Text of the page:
Review of Sacramento Scream Park Haunted Attraction
Review of Sacramento Scream Park Haunted Attraction
Review of Sacramento Scream Park Haunted Attraction
Sacramento Scream Park – Full Review
Sacramento Scream Park is a Haunted Attraction located in Sacramento, CA.
4909 Auburn Blvd, Sacramento, CA 95841View All Details
Free Parking, Restrooms/Porta Potties On-Site, Handicap Accessible, Gift Shop/Souvenirs, “Old-School” (Low Tech), You will NOT be touched, Original Characters, Uncovered Outdoor Waiting Line, All-Indoor Attraction
This attraction was reviewed on October 1, 2022 by Team In-Corpse-A-Rated.
About Our Reviews and Rating System
Final Score: 8.7
Final Scores – By Category
Final Scores – By Attraction
After a two-year hiatus due to the pandemic, Sacramento Scream Park returns triumphantly for the 2022 Halloween Season. If you don’t recognize their name, then you most likely remember when they were known as Ultimate Terror Scream Park.
Along with their new name, Sacramento Scream Park features three new attractions: Louisiana Catacombs, Blind Asylum, and Skull Ripper Haunted Mansion. We were invited by owner Nathan Polanco and greeted by General Manager Denny DeCamp, with his assistant Will.
Upon visiting, we could tell that the downtime since their last opening was not wasted. There were several new scenery pieces, and the haunts seemed longer. Several actors had well-timed scares that caught us off-guard. One disappointing note that Nathan Polanco warned us of was that the front decorative façade was not ready at the time we visited. Although we missed that, we got to see the beautiful new permanently-installed lighted sign with the haunt name and logo, and a picture of the California State Capitol Building. Whereas most haunts hang a banner with their name, Sacramento Scream Park takes it to the next level.
The ticket booth sat directly underneath the sign and also sold swag. There is no midway, so upon entering the building, we automatically arrived at the first attraction, Louisiana Catacombs. There’s a brief waiting area after leaving the first attraction before entering the second, Blind Asylum. Another waiting area lays before the last attraction, Skull Ripper. We did miss this haunt over the last few years and enjoyed our visit.
Cast Score: 8.8
Cast Scores – By Question
Cast Scores – By Attraction
Sacramento Scream Park had enough actors to keep the scares and entertainment flowing consistently, and we did not feel there were any dead spaces. Overall, the actors were creative, convincing, and believable. Everybody stayed in character. Even when Debbie and I were about to walk into a restricted area, the actress remained in character while pointing out the proper direction.
Most of our interactions with the actors were verbal vs. physical. When we were in a waiting area between Louisiana Catacombs and Blind Asylum, a man in drag proposed a swap to Debbie, his severed head for myself. She did say the severed head didn’t talk as much… you got to love her. The man in drag’s response as he took back the severed head was, “No thanks, I’d rather have my head back” LOL. Only one actress used a cliché phrase of “Get Out,” but most of the speaking cast had unique things to say. There was a good variety of characters, from silent to speaking, but a few screamed. Each character had purpose and meaning in their respective attractions.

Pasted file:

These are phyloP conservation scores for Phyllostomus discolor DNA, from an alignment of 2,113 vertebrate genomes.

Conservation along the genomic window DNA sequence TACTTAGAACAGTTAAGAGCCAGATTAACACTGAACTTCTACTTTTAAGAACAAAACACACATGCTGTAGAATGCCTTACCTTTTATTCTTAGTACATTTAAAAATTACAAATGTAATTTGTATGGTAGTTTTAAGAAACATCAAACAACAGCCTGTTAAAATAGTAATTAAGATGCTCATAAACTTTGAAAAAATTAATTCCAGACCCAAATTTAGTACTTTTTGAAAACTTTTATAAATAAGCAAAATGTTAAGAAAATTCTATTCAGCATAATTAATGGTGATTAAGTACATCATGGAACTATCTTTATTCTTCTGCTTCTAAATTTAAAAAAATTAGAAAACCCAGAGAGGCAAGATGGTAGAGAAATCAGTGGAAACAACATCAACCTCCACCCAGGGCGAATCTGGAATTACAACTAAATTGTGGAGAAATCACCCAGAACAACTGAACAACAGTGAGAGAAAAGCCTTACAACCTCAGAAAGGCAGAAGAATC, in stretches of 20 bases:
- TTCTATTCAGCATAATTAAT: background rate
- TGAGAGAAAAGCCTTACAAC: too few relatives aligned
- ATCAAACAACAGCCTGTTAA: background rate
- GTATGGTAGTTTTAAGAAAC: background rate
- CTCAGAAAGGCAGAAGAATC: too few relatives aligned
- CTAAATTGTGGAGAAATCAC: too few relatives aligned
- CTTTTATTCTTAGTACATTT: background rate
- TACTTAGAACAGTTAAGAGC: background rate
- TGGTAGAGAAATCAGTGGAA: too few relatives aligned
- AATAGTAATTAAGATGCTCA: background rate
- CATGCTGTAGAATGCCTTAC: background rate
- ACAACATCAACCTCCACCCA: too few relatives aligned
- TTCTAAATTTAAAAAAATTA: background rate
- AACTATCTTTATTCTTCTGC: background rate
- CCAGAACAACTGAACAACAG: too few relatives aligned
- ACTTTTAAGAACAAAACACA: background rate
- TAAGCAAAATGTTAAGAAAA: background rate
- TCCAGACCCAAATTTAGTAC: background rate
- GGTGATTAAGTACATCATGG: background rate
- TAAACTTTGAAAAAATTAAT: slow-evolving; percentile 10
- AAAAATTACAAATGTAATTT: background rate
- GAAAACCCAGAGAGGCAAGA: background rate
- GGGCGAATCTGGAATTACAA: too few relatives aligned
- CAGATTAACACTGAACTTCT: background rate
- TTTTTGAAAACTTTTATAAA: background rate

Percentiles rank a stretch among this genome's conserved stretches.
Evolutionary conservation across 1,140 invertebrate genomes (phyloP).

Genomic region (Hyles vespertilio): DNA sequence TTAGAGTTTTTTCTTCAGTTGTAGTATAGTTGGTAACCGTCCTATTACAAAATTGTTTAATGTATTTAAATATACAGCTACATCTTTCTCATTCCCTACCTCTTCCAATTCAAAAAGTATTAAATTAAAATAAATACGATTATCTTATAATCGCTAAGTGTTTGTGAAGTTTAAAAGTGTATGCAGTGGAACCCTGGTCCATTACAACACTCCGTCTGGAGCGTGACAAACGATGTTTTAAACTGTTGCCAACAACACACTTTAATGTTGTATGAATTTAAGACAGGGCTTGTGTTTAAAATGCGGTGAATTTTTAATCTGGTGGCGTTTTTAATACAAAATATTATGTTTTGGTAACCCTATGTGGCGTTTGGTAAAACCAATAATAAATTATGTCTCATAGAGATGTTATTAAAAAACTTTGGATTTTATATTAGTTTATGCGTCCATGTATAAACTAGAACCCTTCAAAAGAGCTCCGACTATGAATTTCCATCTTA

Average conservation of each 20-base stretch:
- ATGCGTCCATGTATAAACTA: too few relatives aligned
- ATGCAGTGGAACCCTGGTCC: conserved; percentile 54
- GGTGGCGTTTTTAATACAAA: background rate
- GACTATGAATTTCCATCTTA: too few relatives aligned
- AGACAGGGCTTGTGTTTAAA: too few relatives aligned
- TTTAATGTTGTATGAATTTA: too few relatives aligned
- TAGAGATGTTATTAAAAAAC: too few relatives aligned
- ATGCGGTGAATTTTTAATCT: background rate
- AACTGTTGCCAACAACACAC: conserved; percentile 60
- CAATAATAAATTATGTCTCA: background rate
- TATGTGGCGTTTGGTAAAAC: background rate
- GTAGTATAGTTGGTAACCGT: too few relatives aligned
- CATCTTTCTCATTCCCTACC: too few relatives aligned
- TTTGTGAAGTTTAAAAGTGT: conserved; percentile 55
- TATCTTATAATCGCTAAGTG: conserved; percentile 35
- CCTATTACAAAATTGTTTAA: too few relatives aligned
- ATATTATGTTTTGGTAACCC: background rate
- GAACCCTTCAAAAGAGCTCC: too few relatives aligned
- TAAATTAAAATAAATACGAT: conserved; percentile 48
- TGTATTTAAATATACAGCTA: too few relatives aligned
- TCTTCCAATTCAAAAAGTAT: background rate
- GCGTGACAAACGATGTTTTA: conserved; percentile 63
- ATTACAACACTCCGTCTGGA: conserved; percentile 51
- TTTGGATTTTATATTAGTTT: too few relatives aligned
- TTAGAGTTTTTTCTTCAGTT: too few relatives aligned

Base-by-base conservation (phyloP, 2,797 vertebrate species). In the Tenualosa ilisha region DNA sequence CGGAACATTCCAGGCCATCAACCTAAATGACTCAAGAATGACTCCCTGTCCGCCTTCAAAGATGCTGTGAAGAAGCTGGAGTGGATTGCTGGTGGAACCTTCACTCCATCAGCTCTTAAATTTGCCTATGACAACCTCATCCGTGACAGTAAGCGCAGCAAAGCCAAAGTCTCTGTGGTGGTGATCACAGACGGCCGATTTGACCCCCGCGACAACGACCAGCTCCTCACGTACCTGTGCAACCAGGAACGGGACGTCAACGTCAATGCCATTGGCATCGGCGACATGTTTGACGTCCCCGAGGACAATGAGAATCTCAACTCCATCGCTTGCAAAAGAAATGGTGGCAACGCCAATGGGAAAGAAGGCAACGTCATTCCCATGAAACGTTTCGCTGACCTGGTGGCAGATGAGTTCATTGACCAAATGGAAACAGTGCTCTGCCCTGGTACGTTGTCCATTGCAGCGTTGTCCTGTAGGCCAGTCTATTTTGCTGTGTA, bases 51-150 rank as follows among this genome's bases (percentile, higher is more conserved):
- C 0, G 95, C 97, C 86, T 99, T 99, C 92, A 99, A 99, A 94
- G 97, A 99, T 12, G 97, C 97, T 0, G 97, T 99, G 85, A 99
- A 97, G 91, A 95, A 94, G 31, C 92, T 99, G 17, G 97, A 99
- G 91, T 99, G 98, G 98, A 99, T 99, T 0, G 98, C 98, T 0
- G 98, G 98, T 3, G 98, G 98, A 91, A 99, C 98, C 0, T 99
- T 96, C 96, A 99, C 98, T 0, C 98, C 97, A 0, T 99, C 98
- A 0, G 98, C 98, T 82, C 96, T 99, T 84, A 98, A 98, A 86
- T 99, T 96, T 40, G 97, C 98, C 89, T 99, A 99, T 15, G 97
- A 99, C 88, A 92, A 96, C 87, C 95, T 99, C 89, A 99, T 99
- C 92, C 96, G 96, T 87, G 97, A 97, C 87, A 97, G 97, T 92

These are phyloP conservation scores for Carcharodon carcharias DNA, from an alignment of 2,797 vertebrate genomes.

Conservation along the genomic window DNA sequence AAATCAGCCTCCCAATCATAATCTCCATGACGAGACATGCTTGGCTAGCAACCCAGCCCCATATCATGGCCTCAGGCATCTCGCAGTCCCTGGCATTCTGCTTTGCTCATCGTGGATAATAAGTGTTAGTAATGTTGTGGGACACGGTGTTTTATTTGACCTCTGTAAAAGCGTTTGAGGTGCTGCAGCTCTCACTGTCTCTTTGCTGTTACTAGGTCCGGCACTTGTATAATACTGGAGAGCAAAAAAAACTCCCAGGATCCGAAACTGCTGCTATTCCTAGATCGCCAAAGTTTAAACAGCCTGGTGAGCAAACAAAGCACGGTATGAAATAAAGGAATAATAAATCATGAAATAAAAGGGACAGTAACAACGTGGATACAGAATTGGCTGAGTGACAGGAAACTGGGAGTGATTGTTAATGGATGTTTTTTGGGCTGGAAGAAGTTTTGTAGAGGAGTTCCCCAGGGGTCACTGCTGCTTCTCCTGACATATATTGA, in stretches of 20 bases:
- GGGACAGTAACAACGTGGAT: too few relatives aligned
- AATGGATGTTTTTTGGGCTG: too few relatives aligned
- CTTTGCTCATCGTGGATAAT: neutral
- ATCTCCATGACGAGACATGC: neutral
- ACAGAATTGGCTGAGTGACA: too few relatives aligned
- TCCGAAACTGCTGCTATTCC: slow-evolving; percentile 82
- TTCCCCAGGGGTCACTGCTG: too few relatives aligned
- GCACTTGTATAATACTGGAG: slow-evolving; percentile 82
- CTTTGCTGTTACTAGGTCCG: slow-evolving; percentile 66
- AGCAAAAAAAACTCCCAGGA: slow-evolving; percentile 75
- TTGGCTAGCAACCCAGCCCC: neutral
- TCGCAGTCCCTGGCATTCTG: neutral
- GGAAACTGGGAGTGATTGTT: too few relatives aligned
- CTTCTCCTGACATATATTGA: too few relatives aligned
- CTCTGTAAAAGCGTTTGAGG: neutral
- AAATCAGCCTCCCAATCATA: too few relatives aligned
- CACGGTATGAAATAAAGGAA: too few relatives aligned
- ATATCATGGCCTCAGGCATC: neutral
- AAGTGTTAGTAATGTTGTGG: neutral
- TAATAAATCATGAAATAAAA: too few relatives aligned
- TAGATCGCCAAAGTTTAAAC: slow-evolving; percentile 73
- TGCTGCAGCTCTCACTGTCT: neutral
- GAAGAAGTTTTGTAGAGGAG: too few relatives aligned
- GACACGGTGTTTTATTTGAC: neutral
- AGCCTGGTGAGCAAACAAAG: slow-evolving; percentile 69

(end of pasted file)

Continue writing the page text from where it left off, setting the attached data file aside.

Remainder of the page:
Costuming Score: 8.83
Costuming Scores – By Question
Costuming Scores – By Attraction
The costumes of Sacramento Scream Park were complete, unique, and detailed. There weren’t any notable flaws in any of the actors’ apparel, be it clothing or makeup. Many actors wore white makeup with black highlights, which resembled something between a ghost and a clown. There were several masks, including a distressed bunny, a plague doctor, and a Jason Voorhees Friday The 13th hockey mask. The costumes were appropriate in their respective scenes and themes.
The Louisiana Catacombs featured rural farmer clothing, Blind Asylum had medical patient and doctor attire, and Skull Ripper highlighted Victorian apparel. The queue actors wore great costumes with unique masks. Most of the working staff wore either Sacramento Scream Park black crew shirts or yellow security shirts, making them noticeable.
Customer Service Score: 9.28
Customer Service Scores – By Question
Customer Service Scores – By Attraction
Customer Service Review:
On the way to Sacramento Scream Park, no obvious advertisements or banners were leading us to the location. But when we arrived, the permanent lighted sign absolutely caught our attention. It was far more impressive than a large banner. The haunt is in a commercial neighborhood, so there was a large parking lot with plenty of parking spaces. The ticket booth sat directly below the lighted sign, which made it very easy to find.
We found all three attractions to be very safe and nothing to be truly dangerous. The staff members were helpful, professional, and friendly. Denny DeCamp and his assistant, Will, were very polite with our questions and graciously shared information about the haunt. Non-acting staff were easy to identify as noted above. It is very easy to find information on Sacramento Scream Park, because they have a very detailed website, with numerous photos, videos, links to purchasing tickets, detailed descriptions of each attraction’s theme, a calendar schedule, and legal disclaimers, all laid out in a very badass format. They also have a large social media presence, including Facebook, Instagram, TikTok, and YouTube. Everything you need to know is available online.